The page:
The Maryland House of Delegates on Wednesday gave positive signals during its second reading of marriage equality legislation, rejecting all Senate amendments, one of which would have put the legislation before voters in a referendum.
From Metro Weekly:
Amendments proposed on the House floor included one by Del. Andrew Serafini (R-Washington County) to change the name of the bill from the Civil Marriage Protection Act to the “Same-Sex Marriage Act.” That was rejected 52-85.
The House spent the majority of the debate on a floor amendment proposed by Del. Aisha Braveboy (D-Prince George’s County) to ensure that the bill is partnered with another bill that would guarantee that the marriage legislation goes to referendum.
Maryland’s House is comprised of 141 delegates, from 47 districts, of which 98 are Democrats and 43 Republicans.
Senate Bill 116 passed the Senate on Feb. 24, with a 25-21 vote. Passage of the bill in the House would send the legislation to Gov. Martin O’Malley’s (D) desk.
Wednesday’s action on the bill was also notable because it prompted one lawmaker, Del. Peter Murphy, to come out in an exclusive interview with Washington Blade:
Del. Peter Murphy (D-Charles County), a divorced father of two who also has two grandchildren, said his colleagues and family have known for years that he is gay.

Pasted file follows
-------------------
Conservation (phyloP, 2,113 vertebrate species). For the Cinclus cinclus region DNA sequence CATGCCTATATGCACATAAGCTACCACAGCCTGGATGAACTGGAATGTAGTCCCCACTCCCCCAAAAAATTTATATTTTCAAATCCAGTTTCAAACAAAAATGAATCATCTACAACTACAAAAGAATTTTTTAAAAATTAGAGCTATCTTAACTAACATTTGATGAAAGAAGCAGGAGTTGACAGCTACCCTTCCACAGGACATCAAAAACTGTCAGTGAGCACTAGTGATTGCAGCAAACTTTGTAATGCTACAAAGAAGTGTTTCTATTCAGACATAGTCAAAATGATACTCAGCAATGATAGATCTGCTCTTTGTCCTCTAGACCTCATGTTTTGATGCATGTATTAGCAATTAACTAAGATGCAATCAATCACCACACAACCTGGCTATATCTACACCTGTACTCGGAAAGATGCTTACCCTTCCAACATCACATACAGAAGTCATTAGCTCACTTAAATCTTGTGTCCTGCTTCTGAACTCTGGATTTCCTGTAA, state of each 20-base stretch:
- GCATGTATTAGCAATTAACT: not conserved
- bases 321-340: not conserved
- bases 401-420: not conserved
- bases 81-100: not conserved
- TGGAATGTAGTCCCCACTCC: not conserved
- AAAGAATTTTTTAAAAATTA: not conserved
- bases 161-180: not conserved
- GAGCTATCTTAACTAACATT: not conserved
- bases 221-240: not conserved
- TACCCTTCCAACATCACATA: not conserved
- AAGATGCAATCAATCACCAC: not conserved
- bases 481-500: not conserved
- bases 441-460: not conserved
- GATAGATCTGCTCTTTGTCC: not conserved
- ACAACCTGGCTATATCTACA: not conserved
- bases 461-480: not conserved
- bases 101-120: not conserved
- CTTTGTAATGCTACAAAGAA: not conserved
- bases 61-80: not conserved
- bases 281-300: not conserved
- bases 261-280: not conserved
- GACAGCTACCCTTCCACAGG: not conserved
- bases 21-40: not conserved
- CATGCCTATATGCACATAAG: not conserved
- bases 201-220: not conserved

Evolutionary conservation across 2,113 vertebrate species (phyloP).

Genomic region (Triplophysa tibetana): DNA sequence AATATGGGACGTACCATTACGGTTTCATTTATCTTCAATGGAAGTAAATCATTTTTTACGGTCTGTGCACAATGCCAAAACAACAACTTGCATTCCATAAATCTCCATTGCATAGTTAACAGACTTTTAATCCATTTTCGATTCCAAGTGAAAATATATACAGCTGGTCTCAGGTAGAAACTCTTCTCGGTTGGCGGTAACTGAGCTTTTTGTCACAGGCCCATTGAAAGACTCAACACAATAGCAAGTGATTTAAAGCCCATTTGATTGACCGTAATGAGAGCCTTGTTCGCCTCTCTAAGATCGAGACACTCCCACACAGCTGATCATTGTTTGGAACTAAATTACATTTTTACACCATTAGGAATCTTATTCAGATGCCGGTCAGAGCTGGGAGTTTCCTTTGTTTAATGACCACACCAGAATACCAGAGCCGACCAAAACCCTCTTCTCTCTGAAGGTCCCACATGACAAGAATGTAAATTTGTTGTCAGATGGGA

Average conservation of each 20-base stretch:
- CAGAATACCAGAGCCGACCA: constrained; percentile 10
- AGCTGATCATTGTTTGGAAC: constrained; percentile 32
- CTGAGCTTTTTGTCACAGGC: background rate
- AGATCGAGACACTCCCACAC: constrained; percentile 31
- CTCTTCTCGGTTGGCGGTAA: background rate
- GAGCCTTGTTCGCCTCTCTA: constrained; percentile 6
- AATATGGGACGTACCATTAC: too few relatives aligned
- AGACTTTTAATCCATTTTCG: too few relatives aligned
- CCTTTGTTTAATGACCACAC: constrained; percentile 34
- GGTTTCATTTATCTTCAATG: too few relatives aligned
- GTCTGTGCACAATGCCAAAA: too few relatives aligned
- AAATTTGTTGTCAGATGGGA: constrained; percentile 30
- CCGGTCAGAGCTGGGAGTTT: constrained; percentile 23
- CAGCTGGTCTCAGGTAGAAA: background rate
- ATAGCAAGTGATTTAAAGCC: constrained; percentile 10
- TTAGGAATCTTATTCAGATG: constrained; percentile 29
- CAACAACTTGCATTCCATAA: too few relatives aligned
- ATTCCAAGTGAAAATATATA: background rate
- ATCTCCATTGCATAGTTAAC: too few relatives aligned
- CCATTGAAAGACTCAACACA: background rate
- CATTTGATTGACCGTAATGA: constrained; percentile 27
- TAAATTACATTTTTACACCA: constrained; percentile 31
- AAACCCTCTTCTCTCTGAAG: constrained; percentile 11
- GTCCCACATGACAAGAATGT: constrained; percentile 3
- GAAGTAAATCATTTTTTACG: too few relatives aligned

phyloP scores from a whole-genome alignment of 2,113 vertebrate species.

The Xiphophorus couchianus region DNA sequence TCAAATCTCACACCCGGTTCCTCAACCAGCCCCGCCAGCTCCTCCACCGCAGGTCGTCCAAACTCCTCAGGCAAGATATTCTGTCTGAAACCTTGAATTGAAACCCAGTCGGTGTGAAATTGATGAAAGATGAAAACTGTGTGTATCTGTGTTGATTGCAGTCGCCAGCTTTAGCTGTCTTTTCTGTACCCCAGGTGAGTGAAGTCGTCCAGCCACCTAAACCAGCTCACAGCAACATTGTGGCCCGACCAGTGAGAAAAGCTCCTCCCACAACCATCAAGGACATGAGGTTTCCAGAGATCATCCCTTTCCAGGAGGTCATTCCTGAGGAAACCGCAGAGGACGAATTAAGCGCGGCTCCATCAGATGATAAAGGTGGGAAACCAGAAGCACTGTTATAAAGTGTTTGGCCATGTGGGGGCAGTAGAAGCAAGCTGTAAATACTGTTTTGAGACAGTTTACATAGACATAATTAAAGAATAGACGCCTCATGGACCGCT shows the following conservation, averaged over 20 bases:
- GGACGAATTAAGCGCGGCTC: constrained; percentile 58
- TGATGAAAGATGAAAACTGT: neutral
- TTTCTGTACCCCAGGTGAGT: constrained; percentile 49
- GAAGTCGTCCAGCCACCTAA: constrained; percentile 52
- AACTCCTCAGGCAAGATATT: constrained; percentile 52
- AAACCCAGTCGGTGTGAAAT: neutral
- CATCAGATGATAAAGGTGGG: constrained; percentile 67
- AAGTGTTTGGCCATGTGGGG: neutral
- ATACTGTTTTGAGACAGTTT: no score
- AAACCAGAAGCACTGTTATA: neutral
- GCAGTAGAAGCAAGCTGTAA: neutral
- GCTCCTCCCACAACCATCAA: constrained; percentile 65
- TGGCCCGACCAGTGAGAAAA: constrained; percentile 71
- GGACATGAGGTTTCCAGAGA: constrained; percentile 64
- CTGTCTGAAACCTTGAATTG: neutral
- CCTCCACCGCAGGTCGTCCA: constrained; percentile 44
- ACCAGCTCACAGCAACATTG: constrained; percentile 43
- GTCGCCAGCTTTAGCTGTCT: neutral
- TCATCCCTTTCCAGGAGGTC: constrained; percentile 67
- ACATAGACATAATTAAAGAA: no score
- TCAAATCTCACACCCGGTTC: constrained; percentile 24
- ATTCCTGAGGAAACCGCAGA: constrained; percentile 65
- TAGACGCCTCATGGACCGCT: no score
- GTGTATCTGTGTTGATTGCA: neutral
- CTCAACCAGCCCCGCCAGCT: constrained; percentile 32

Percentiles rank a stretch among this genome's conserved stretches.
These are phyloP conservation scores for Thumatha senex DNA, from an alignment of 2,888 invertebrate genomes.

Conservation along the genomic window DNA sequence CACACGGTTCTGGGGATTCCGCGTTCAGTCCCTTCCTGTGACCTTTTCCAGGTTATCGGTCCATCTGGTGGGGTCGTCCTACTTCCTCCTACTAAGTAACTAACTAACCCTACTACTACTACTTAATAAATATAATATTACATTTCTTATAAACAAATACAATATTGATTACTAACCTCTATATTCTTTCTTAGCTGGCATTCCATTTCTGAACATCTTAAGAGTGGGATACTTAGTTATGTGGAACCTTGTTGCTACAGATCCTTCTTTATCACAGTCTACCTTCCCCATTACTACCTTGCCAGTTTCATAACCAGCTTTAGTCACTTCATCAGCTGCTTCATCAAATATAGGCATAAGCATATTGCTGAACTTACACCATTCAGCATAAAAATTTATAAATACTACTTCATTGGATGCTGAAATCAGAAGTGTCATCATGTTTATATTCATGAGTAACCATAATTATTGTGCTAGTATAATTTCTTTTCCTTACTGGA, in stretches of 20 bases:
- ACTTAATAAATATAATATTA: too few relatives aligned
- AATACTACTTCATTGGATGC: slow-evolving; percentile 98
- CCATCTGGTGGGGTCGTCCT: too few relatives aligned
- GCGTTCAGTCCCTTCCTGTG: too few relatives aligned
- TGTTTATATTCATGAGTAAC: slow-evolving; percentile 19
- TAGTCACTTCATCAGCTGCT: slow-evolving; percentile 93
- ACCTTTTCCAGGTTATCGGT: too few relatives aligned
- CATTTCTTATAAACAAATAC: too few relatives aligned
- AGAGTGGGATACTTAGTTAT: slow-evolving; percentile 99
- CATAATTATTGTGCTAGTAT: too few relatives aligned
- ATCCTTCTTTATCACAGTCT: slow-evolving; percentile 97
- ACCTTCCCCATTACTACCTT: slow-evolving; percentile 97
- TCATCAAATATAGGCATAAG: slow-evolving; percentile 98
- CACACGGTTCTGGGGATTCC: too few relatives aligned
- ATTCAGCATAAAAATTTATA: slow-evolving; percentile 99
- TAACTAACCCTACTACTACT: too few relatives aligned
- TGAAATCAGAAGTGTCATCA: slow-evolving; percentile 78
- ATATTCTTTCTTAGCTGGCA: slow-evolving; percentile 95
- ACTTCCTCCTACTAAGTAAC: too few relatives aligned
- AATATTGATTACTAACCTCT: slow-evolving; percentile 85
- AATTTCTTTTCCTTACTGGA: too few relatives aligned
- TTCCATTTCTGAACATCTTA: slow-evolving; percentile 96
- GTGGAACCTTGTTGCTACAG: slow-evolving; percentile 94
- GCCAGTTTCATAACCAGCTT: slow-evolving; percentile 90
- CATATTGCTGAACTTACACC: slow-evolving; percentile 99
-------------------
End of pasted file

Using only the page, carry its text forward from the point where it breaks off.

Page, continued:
“I have never denied [being gay],” Murphy said, “I just presumed people knew.”
Murphy’s announcement brings to eight the total number of openly gay and lesbian members of Maryland’s legislature, the most of any state in the country. There is one openly gay state senator — Rich Madaleno — and now seven members of the House of Delegates.
The final vote in the House of Delegates could occur as soon as Friday, March 9. While advocates are cautious, they are also optimistic that the votes will be there when it is time to act on the legislation.
The bill was approved two weeks ago by the Senate and if it remains free of amendments the House will be able to send the legislation directly to Governor O’Malley’s desk. O’Malley has indicated that he will sign the bill into law should it reach his desk.
Opponents are keen to put the legislation to a referendum knowing that, if subjected to a popular vote, marriage equality can still be effectively mobilized against.